How Nurses’ Jobs Lead to Trouble: 12 Tips
These twelve tips represent common traps affecting nurses, as shared by JoAnn Pietro, RN, Esq, who practices employment law at Wahrenberger and Pietro
1. New graduates should not be placed in complex clinical areas that demand more knowledge, experience, and critical thinking skills than they possess. They may find it very difficult to work in these hospital units: operating room, post anesthesia care unit, pediatrics, intensive care unit, emergency department or a very intense medical surgical unit.
2. New graduates need to work under the direction of more experienced people. They should not be assigned to be a charge or head nurse position until they have gained at least a few years of experience.
3. Nurses risk making errors when they are in a position in which they always feel overwhelmed and disorganized. They are likely to make mistakes because of fatigue, distraction and stress. An error in the beginning of their careers can have rippling effects, particularly if they lose their job or get reported to the board of nursing.
4. New graduates and new nursing hires should ideally have a preceptor assigned to them who shares their assignment. Warning signs include not having enough time with the preceptor, assigning a preceptor to a group of patients in addition to working with the new graduate, lacking consistency of assignment with the preceptor, or having multiple preceptors. These factors may set the new employee up for failure.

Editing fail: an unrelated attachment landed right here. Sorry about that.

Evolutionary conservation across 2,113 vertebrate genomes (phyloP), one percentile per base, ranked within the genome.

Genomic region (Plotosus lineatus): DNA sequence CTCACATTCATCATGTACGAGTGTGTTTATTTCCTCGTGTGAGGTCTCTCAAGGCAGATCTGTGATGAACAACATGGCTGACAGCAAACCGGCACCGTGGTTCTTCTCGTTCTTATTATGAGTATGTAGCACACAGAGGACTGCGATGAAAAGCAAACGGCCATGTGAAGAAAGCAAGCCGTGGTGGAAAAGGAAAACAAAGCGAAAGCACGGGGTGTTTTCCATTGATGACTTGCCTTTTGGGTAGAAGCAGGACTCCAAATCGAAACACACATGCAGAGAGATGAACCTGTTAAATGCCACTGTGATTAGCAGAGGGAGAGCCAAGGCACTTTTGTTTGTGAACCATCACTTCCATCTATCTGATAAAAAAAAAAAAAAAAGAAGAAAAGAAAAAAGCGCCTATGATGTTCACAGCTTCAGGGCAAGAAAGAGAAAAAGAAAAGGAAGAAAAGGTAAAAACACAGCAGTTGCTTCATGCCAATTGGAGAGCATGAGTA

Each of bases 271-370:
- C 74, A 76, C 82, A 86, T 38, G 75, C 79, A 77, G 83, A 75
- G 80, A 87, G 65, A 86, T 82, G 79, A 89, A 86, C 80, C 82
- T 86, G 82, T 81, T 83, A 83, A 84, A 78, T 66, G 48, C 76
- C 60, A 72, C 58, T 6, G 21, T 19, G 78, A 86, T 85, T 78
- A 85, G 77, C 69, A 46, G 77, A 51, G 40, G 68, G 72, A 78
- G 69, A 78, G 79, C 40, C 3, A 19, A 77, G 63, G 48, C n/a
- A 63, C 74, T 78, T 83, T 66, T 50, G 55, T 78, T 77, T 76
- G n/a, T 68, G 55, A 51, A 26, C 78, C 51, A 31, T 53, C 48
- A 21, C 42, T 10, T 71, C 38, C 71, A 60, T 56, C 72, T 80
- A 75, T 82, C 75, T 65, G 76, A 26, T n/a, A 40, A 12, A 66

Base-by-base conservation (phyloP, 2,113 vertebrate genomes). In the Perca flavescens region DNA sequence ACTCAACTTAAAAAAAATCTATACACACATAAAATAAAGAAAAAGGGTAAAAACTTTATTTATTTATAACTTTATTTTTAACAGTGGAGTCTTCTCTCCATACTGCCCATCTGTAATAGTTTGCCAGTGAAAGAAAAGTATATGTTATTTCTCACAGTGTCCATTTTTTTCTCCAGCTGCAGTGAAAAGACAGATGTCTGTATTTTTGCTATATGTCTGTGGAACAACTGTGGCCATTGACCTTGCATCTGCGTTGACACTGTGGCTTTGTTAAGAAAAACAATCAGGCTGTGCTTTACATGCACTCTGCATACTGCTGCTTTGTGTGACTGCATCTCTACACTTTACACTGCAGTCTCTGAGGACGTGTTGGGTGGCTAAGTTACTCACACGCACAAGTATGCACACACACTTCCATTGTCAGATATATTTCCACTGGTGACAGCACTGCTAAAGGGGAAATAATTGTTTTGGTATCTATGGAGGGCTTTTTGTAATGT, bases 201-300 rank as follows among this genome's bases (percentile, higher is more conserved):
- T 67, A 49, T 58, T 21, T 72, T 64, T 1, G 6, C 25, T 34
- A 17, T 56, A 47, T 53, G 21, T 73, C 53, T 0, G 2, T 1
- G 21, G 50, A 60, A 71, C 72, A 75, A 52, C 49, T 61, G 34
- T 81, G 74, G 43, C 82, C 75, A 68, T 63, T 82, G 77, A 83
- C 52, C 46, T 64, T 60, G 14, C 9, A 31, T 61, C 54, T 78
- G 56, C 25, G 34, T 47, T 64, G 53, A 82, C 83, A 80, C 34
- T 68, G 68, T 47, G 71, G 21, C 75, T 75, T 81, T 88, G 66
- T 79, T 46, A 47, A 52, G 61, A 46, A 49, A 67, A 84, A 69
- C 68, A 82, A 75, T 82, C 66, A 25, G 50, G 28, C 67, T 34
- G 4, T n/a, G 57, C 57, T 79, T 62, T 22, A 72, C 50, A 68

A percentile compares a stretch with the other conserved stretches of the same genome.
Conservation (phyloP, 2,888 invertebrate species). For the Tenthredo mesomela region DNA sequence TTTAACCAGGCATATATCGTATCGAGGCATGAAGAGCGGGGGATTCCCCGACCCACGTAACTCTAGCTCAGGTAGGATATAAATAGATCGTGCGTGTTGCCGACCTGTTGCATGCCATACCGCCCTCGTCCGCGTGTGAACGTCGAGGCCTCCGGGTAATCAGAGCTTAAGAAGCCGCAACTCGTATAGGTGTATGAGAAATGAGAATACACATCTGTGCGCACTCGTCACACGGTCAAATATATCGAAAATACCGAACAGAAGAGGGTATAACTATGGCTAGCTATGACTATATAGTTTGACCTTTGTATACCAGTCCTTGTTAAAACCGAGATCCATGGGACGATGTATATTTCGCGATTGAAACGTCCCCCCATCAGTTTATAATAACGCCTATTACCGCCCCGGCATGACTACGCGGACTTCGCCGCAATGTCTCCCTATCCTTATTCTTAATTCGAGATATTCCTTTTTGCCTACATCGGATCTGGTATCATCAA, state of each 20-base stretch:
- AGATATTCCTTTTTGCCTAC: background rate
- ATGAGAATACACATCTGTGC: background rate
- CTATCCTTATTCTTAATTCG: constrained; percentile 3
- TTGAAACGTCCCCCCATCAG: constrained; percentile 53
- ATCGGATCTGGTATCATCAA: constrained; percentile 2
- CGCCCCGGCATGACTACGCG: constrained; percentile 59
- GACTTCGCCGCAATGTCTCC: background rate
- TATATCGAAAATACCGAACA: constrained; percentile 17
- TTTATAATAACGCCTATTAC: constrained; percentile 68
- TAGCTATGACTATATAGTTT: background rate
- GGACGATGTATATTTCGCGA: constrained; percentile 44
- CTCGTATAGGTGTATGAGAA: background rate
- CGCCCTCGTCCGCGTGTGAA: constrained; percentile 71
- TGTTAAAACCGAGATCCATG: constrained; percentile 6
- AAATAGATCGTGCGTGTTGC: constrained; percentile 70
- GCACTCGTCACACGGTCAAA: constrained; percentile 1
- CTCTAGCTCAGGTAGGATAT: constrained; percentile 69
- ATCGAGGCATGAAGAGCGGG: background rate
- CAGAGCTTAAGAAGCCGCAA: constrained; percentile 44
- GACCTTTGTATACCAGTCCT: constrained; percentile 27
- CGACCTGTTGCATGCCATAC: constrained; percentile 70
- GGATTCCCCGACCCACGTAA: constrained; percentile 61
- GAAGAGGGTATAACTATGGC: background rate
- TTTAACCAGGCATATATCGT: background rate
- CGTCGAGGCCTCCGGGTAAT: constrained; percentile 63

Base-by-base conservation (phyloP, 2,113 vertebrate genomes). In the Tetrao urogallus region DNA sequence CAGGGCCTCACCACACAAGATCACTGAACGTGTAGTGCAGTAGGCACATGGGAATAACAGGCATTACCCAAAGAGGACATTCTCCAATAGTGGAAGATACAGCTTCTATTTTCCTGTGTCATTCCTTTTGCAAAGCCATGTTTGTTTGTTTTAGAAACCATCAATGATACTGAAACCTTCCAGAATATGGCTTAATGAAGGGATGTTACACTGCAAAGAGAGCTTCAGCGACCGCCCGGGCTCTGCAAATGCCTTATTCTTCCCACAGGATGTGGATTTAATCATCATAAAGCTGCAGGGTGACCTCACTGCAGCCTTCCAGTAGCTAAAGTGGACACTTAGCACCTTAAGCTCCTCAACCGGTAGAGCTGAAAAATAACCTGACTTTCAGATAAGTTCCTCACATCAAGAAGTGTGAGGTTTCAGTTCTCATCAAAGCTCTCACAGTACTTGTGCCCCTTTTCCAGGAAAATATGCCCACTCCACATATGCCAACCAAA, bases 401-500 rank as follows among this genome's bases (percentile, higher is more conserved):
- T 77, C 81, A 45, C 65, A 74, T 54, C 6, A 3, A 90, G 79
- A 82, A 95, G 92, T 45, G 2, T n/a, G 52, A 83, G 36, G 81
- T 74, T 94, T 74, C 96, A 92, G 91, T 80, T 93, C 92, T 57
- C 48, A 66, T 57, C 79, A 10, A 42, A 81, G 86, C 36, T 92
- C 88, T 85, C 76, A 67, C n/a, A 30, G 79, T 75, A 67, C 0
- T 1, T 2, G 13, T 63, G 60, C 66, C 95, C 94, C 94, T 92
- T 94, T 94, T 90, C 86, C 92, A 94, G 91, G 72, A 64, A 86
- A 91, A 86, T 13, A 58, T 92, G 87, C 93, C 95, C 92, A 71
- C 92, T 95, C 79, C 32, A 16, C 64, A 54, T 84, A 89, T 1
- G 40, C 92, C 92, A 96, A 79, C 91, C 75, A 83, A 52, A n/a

5. Nurses should look for a job that is in a facility where there are sufficient ancillary staff members, such as aides and technicians. It is a warning sign if the nurses have to do everything, such as transporting patients, serving trays, going to the pharmacy to pick up medications, and so on. This affects organizational and time management skills, making it harder to function, and increases the risk of errors.
6. Nurses should look at the heaviness of their assignments. Can they reasonably complete the care before the end of the shift? Short staffing is a warning sign that the unit or facility may be experiencing low morale with high turnover. Taking shortcuts with nursing care can result in patient harm.
7. Nurses should follow all facility procedures related to counting narcotics. They should not be pressured to sign off that the count is correct if it is incorrect. They should not let older, more experienced nurses cajole them into signing off on an incorrect count. Also, they should be sure to get wasted narcotics counter signed. They may be blamed for a missing narcotic.
8. Nurses should recognize there is no way to take narcotics in a hospital without being detected. It never pays to steal narcotics. Impaired nurses often make poor decisions and cannot safely function in a complex environment.
9. Nurses who are not familiar with the facility’s computer system should be proactive in getting the help they need to use it correctly. They will be held accountable if they do not have notes correctly entered into the patient’s record.
10. Nurses should not deviate from the facility’s protocols related to administering blood. Every step of the procedure, including the most important one of verifying the patient’s identity at the bedside, is designed to prevent a blood transfusion error. There can be no short cuts when it comes to giving blood. An error can be fatal.
11. Nurses should document what they told a physician about a patient’s condition. They should be specific about what they reported. A physician may forget or deny she received specific information. A medical malpractice suit filed years later may evolve into a battle about who is telling the truth about what was said. The chart will be the only thing they can rely upon.
12. Nurses should document all verbal orders immediately and ask the physician to cosign the order immediately. Envision this nightmare: a nurse got a verbal order, did not document it and the physician denied he gave it.
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